The Sioux, by Irene Handl
A similar mix of innocence and cruelty appears in British character actress Irene Handl’s nearly uncharacterizable novel The Sioux, which I reviewed here. I read Handl’s campy, Southern Gothic tale (and its sequel, The Gold-Tipped Pfitzer) open-mouthed, not quite believing what I’d stumbled upon. Handl’s funny/not-funny, part English/part French tale of the sordid complexities of a filthy rich French family who shuttle between Paris and New Orleans dragging about their leukemia-stricken adolescent dauphin provided one of the more insolite reading experiences I’ve had in years, a work to  shelve next to Terry Andrew’s The Story of Harold, two smart, singular novels that cut sharply through American niceties and made me laugh and cry in nearly equal measure. 

The Werewolf of Paris, by Guy Endore
Remarkably, The Sioux was not the only novel I read in 2018 written in Franglish, as Endore’s 1933 novel mélanges a lot of Français avec his Anglais, including a number of words completely new to me. Also new to me was the book’s author, an American communist who worked in Hollywood and later became an activist known for his successful work to free 17 Mexican-American youths falsely accused of a crime. If asked to rank the works in which some of the Famous Monsters of Filmland got their start, I’d be obliged to put Mary Shelley’s Frankenstein at the top, but Endore’s weirdly entertaining, sometimes genuinely chilling romp might well edge out Bram Stoker’s Dracula or Robert Louis Stevenson’s The Strange Case of Dr. Jekyll and Mr. Hyde to take second place. Told in a conversational tone by an engaging, sometimes erratic narrator, The Werewolf of Paris unfolds against the backdrop of the Paris Commune and features some terrific evocations of the Commune’s chaos.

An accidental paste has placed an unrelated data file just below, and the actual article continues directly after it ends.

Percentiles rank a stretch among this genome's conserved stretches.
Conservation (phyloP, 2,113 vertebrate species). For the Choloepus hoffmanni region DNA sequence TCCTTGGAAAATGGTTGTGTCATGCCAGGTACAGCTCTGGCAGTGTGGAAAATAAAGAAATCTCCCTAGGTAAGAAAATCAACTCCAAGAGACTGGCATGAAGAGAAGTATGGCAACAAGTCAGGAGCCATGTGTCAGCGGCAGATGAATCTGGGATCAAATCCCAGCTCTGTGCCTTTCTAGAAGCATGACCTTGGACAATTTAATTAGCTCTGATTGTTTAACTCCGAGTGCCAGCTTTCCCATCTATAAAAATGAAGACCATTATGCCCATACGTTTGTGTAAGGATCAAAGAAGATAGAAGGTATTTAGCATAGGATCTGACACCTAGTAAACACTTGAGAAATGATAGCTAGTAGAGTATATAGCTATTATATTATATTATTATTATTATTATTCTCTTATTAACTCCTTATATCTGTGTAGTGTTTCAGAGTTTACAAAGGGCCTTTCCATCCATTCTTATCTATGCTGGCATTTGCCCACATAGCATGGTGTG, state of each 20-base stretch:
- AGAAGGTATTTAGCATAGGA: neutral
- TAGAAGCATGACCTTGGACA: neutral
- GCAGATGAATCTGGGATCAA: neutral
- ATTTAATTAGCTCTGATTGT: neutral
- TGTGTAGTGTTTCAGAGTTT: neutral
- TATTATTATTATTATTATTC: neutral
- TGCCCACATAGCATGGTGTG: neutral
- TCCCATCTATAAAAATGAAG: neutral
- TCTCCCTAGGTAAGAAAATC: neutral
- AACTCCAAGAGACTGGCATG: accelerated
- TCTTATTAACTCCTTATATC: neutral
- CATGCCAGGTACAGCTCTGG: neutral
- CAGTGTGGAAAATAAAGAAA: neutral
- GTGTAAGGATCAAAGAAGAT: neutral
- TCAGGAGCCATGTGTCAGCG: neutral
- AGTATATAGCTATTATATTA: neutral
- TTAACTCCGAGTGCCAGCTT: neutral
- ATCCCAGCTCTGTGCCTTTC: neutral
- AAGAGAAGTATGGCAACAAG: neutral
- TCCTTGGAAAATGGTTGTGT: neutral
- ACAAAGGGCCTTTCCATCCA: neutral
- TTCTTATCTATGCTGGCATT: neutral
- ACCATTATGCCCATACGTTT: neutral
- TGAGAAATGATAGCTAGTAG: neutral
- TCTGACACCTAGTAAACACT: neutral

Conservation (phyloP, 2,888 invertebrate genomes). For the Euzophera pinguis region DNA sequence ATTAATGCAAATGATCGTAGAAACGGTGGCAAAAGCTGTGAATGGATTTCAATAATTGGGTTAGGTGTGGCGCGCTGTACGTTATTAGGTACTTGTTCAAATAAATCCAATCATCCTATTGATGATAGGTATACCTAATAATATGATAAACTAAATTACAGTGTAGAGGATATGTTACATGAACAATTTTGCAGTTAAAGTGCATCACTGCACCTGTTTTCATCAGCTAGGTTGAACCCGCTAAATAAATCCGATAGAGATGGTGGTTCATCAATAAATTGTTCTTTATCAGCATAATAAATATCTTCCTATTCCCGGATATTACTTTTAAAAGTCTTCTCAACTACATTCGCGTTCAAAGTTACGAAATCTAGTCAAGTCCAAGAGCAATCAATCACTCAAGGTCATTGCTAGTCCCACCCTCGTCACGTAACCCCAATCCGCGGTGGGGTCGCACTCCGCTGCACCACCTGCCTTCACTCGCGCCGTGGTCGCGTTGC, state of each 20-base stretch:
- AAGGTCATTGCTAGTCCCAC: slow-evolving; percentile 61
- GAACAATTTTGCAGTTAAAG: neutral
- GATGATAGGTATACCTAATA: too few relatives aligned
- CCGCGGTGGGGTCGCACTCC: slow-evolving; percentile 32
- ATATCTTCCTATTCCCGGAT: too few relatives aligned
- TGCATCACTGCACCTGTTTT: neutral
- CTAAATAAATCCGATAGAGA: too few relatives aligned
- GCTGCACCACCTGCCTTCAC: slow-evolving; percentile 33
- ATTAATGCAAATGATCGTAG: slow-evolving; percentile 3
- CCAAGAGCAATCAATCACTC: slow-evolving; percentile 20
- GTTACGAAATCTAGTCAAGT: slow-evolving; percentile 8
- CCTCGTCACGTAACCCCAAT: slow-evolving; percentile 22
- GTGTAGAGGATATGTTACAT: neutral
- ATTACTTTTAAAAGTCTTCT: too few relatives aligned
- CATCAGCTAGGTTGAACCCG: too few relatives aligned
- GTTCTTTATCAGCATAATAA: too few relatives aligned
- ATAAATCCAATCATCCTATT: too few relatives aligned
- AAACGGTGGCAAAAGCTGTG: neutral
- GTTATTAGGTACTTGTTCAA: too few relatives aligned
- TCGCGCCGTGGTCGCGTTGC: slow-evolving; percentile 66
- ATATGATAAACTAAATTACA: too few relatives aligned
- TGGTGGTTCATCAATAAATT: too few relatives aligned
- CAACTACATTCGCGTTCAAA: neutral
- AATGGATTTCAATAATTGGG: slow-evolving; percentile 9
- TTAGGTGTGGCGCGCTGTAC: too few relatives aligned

The Belly of Paris, by Emile Zola (Brian Nelson)